Interpersonal theory suggests interpersonal functioning is healthier when exchanging dominance throughout a conversation (agentic complementarity). However, many research paradigms measure agency across conversations rather than within conversations. This leads to different timescales (minutes vs. seconds) and analyses (between-situation vs. within-situation), complicating how interpersonal complementarity is researched and applied clinically. Interpersonal processes (complementarity, covariation) are examined across different timescales, and a new way to measure within-situation complementarity using EMA data is proposed. Participants across two datasets (n = 186, n = 180) completed 20 social interaction records. New measures of within-situation interpersonal processes were more often and stronger related to measures of psychopathology at baseline and in daily life. I discuss the implications for theory and assessment of interpersonal processes moving forward.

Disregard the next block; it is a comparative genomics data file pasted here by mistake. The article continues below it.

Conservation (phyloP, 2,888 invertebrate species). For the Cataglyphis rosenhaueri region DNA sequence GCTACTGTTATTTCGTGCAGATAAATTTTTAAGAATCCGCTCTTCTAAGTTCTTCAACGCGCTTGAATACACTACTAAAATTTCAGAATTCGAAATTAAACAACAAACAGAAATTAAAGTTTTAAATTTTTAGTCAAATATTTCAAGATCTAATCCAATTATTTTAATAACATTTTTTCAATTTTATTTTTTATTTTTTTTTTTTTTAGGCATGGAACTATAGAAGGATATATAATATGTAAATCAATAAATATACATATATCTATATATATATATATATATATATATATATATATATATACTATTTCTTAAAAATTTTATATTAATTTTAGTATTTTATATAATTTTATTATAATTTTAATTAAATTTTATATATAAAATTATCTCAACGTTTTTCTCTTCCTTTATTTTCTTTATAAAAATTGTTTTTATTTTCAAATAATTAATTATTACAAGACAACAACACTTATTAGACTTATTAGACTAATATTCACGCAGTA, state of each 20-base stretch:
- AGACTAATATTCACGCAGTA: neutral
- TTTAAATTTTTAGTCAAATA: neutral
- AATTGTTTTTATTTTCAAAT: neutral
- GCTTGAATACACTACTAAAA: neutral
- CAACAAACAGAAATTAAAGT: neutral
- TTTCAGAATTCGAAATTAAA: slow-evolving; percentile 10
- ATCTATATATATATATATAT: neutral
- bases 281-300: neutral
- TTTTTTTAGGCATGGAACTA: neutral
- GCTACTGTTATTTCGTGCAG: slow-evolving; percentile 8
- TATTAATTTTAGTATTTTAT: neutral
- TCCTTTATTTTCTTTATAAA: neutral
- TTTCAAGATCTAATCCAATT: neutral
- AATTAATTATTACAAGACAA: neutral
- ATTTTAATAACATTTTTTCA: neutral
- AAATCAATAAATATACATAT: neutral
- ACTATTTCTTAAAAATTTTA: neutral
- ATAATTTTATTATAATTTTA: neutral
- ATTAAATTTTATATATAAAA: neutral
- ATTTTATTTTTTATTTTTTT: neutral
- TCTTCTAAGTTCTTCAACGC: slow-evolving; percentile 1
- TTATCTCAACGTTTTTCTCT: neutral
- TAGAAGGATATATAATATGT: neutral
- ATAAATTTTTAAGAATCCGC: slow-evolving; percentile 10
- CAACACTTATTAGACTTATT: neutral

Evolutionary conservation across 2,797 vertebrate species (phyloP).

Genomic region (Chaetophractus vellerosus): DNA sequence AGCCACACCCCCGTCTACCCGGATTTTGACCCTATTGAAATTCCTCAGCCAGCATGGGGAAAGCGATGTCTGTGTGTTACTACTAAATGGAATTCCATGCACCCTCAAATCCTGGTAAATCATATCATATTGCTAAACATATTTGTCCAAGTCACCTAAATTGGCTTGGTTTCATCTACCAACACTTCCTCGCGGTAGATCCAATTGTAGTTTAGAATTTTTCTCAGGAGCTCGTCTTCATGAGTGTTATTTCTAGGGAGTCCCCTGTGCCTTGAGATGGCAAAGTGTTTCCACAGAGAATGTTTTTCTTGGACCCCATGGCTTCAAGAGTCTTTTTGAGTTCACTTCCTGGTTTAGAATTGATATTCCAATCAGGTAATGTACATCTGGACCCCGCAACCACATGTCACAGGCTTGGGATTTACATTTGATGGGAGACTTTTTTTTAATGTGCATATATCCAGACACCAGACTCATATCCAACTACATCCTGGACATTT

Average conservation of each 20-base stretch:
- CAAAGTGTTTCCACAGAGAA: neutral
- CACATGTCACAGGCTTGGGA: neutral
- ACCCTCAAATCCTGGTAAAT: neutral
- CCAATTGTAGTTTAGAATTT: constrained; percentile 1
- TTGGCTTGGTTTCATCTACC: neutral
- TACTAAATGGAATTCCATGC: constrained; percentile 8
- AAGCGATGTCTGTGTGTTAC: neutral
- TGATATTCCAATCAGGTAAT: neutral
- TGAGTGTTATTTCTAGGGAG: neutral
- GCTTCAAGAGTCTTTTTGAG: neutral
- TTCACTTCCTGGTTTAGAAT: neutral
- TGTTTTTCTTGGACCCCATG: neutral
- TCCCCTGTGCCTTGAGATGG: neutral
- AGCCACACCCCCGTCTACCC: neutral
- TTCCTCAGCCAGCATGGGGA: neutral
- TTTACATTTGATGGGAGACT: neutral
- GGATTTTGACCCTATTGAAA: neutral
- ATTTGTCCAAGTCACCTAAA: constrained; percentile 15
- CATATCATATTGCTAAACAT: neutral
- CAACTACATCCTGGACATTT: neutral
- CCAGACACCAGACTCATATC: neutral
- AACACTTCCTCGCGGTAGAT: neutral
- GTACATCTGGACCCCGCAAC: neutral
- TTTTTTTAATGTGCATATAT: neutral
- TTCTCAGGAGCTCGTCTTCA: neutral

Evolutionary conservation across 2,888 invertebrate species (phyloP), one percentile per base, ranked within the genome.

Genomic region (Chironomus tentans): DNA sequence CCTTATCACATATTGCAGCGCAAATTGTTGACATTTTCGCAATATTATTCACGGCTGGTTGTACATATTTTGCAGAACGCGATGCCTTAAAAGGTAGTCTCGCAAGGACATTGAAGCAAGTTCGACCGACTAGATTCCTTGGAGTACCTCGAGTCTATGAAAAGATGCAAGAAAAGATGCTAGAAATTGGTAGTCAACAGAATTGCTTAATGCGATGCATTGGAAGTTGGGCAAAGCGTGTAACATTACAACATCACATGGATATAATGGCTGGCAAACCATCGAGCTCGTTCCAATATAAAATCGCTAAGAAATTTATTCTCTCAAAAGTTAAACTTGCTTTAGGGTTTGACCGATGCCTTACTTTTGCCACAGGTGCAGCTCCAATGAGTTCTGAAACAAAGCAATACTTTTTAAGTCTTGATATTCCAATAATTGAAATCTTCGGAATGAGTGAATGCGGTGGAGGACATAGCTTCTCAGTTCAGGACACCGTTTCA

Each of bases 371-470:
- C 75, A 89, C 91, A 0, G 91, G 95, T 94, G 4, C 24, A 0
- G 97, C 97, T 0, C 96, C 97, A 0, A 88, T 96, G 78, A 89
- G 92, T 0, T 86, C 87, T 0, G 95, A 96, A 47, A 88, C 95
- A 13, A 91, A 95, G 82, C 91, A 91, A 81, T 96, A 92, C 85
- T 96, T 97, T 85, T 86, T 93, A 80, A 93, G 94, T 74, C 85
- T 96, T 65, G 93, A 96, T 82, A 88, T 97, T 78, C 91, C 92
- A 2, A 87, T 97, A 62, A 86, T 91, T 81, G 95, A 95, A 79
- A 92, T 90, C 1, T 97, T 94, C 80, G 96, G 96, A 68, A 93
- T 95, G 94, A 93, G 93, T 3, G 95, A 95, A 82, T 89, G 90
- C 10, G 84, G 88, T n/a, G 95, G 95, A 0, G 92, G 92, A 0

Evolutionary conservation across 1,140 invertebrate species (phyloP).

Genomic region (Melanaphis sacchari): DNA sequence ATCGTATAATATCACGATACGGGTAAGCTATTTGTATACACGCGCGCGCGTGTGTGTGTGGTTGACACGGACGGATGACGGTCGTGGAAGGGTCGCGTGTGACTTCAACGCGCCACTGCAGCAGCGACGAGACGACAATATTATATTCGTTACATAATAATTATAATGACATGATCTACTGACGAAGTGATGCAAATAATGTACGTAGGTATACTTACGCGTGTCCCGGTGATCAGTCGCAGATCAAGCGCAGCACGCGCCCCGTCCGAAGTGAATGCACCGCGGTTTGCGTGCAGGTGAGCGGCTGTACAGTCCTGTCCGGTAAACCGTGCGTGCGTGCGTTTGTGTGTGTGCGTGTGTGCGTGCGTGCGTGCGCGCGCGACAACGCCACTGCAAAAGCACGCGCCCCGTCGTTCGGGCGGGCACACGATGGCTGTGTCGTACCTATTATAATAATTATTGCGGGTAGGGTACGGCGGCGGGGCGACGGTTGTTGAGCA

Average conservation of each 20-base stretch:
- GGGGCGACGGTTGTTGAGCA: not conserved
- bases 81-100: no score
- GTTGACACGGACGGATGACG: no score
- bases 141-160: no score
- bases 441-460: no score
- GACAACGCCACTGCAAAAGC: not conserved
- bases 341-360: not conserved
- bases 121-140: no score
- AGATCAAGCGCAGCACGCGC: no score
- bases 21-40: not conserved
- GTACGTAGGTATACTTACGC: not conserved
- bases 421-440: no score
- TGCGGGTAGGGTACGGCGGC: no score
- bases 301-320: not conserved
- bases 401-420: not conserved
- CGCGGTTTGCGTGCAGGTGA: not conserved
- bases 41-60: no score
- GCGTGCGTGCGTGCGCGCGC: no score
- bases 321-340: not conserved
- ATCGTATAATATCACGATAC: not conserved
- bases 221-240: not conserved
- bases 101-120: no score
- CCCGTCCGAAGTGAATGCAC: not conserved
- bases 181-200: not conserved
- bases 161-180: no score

All Science Journal Classification (ASJC) codes
- Social Psychology